Jury finds man not guilty of firearm possession charge

Defendant questions presence of his DNA on gun

A Grand Court jury of five women and two men returned a unanimous verdict of not guilty on Thursday in the trial of Mark Melado Llewellyn, accused of possessing an unlicensed firearm.

Llewellyn, 36, did not give evidence, but by his questions to police and expert witnesses, made his position clear – that his DNA had been transferred either deliberately or inadvertently to a .38 caliber semiautomatic handgun.

The Crown’s case was presented by Deputy Director of Public Prosecutions Patrick Moran.

In his summing up to the jurors, Justice Paul Worsley reminded them that the defendant had pleaded not guilty to possessing the firearm on June 5, 2015. It was found under the stove in an apartment he had rented days before. Police went to the apartment with a search warrant and the landlady used her key to let them in.

The landlady, giving evidence for the Crown, told the court she was not asked to be present when the search was carried out. She also said she had sprayed the walls when the apartment was empty and had pulled out the stove to do so. She said there was no gun on the floor then.

One of the officers who took part in the search said he pulled the drawer out from the bottom of the stove and on the floor saw a transparent Ziploc bag with a gun, magazine and a round of ammunition. No fingerprints were found on the plastic bag.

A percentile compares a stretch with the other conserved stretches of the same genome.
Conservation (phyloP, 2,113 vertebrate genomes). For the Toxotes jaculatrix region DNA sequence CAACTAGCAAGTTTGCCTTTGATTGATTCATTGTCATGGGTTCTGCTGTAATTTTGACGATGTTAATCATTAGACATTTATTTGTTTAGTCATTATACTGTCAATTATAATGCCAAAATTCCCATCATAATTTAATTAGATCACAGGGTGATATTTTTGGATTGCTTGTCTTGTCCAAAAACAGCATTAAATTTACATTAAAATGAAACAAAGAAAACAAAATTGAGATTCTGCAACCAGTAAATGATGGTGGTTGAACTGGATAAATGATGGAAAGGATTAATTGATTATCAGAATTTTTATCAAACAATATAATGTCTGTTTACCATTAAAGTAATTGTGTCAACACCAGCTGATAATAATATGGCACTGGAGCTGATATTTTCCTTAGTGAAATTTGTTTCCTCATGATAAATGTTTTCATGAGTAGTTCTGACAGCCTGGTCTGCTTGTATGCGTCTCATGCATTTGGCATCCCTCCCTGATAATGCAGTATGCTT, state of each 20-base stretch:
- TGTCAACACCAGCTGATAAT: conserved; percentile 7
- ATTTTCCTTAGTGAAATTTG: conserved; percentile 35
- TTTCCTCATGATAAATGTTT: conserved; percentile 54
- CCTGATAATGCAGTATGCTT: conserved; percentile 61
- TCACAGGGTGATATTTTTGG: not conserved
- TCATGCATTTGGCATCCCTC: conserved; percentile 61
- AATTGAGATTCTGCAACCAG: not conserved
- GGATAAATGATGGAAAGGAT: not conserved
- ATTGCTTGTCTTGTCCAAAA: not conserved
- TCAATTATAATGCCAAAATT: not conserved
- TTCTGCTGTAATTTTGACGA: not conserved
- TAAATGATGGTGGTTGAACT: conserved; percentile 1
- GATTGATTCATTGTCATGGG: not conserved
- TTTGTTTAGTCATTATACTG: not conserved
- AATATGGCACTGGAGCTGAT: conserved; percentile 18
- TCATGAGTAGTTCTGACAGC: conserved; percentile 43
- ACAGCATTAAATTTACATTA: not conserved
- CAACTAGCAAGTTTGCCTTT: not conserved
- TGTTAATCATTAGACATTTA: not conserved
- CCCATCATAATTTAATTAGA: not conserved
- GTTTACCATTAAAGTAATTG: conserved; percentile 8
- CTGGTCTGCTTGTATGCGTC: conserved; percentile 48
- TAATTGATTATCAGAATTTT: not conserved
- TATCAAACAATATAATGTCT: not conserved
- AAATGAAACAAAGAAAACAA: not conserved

The jurors also heard that a search warrant gives officers the power to search without any other person being present.

Llewellyn asked if they could be sure that the officers recovered the gun in the circumstances they described. He also pointed out that a third person had a key to the premises – might that person have gone there and hidden the gun under the stove?

He criticized the police work and questioned whether an officer allowed DNA from other items in the apartment to get on the gun. He suggested his DNA could have been planted – that police could have smeared or wiped his dirty clothing across various parts of the gun.

Llewellyn represented himself, but the judge asked attorney John Meghoo to assist in the questioning of two DNA experts, one for the Crown and one for the defense.

The experts agreed that, scientifically, they could not say how Llewellyn’s DNA got on the gun.

Findings that showed the DNA on the gun was Llewellyn’s did not help explain how the transfer of DNA occurred, the judge pointed out. The simplest explanation is direct transfer – the handling of an object by a person who leaves his/her body cells, saliva, hair, blood or other body fluids.

One of the experts said that, as a scientist, she could not say how the DNA came to be on the swabs she tested. But, she noted, it would be difficult to carry out a transfer by “planting” with all the checks and balances that are in the laboratory. It would also be difficult to imagine how it could be done at the police station.

Llewellyn criticized the Crown expert for not testing for body fluids. She replied that it was not standard to do so. She also noted that she had not been asked.

The jury deliberated for about an hour before reaching a verdict. Afterward, Llewellyn’s remand in custody was continued because he had other matters in Summary Court.

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